Now, Street View is boldly going where (almost) no one has gone before: Mission-critical sites at Florida’s John F. Kennedy Space Center.
The search giant teamed up with NASA to create Google’s largest special collection of Street View photos featuring 6,000 panoramic views of NASA’s historic site for its space-faring missions.
You can use Street View to check out exterior views of the decommissioned Space Shuttles Atlantis and Endeavour, take a peek at Launchpad 39A, tour Launch Firing Room #4, and even view classic space vehicles such as the Apollo 14 Command Module. Google has also outfitted the “Street View man” with a spacesuit when you check out parts of the Kennedy Center.
Here are some of the highlights:
This Launchpad has been the lift-off point for numerous historic space missions, including the Apollo 11 moon landing and STS-1, the first Space Shuttle Mission in 1981.
Space Shuttle Endeavour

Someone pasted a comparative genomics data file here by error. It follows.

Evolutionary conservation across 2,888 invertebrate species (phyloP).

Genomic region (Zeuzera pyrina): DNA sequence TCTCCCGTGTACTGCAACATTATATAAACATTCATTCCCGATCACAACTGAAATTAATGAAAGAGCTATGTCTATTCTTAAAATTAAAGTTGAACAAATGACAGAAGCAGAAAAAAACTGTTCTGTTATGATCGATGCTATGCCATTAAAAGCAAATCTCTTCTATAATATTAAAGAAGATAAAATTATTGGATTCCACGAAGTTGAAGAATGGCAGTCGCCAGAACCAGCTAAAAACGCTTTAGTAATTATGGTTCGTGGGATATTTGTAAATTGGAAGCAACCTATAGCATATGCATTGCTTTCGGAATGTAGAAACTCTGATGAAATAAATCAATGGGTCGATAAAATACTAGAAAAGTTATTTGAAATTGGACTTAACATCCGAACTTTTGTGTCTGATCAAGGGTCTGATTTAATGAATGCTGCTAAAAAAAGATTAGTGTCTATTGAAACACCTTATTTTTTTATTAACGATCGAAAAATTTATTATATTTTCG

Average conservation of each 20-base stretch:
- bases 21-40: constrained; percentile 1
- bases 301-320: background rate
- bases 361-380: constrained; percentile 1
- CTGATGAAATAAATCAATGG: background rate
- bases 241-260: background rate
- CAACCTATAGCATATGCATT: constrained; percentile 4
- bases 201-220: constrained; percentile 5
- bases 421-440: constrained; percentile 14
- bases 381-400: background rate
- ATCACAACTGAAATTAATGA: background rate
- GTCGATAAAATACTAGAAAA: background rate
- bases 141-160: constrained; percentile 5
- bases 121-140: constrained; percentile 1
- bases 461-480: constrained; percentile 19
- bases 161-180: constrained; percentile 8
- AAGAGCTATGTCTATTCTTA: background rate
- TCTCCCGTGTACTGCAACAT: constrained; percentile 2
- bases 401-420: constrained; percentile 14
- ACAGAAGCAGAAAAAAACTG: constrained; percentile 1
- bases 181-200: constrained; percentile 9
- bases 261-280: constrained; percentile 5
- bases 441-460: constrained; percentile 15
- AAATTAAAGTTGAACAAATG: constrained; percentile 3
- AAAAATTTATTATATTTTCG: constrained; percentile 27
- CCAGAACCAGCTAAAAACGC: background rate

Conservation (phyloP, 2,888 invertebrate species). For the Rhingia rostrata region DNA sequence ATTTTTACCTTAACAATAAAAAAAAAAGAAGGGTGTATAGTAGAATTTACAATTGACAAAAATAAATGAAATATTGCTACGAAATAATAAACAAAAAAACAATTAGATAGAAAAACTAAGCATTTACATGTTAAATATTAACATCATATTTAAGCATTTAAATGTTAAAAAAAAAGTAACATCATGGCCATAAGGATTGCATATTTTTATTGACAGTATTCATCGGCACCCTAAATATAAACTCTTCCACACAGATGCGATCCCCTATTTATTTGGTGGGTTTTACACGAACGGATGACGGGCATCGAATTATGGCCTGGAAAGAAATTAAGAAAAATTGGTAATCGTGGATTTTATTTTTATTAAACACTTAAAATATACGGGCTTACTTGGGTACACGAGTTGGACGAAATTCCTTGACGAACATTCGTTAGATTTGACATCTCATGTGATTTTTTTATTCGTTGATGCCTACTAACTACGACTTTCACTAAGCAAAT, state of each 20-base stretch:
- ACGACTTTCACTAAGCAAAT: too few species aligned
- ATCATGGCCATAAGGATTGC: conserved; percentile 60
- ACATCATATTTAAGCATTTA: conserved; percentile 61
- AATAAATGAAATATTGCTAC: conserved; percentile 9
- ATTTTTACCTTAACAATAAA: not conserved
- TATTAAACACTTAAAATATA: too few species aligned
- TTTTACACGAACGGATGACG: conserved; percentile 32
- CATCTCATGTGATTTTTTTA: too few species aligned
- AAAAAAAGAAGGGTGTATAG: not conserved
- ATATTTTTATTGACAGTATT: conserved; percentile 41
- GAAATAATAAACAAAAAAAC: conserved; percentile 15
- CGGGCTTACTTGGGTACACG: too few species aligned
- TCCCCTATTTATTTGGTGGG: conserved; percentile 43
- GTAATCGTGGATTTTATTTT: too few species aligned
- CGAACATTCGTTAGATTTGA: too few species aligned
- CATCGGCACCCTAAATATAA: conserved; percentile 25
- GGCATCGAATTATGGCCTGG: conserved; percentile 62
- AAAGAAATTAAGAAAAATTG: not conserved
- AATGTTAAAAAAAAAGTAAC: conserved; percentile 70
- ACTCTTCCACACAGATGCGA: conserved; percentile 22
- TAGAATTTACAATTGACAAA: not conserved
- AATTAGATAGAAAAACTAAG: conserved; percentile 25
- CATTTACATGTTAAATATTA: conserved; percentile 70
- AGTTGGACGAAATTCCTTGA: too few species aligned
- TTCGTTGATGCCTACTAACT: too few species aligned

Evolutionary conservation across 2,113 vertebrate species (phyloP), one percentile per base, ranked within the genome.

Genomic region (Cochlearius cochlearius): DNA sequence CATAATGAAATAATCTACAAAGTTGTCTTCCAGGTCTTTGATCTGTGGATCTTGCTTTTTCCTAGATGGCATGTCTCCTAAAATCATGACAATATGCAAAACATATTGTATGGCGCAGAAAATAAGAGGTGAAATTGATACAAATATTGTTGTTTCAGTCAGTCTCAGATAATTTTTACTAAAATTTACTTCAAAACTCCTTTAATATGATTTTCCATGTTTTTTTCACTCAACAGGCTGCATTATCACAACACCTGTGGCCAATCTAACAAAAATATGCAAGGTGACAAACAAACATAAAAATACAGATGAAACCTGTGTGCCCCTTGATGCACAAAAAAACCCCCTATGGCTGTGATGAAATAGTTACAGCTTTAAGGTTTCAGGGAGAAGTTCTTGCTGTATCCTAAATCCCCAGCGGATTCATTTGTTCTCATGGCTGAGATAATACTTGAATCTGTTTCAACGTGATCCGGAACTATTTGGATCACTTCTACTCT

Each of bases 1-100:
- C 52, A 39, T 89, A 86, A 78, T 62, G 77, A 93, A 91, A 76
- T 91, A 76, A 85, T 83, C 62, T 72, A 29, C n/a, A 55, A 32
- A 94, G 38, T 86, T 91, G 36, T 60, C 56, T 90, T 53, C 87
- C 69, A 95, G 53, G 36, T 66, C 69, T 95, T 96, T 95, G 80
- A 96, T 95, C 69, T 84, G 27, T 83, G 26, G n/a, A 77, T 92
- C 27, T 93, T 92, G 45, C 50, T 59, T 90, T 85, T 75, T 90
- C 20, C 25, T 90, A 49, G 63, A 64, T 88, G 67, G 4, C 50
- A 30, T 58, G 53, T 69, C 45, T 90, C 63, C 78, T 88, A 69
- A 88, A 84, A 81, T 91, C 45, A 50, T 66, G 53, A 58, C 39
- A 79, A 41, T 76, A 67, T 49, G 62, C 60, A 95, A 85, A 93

Built to replace Challenger, NASA’s shuttle that exploded shortly after takeoff in 1986, Endeavour arrived at the Kennedy Space Center in 1991 and blasted off for its first mission in 1992.
Endeavour was named after an 18th-century British vessel captained by explorer James Cook. Now decommissioned, Endeavour is headed to the California Science Center in Los Angeles around mid-September.
Firing Room 4
Originally a conference room, Firing Room 4 became the primary control room for shuttle missions beginning with STS-121 in 2006.
Space Station Processing Facility
This 457,000 square foot building is the final checkpoint for U.S.-launched hardware headed to the International Space Station.
The structure includes two processing bays, an airlock, operational control rooms, laboratories, logistics areas, office space, and a cafeteria.
Apollo/Saturn V Center
Open to the public, the Apollo/Saturn V Center is a museum dedicated to the Apollo missions and the Saturn V rockets they rode to get into space.
The Center features a massive Saturn V rocket. Designed to get humans from Earth to the moon, these 363-foot monsters were 60 feet taller than the Statue of Liberty, and weighed 6.2 million pounds (the equivalent of 400 elephants, according to NASA) when fully fueled and ready for liftoff.
To check out the Kennedy Space Center on your own get started at maps.google.com/nasa.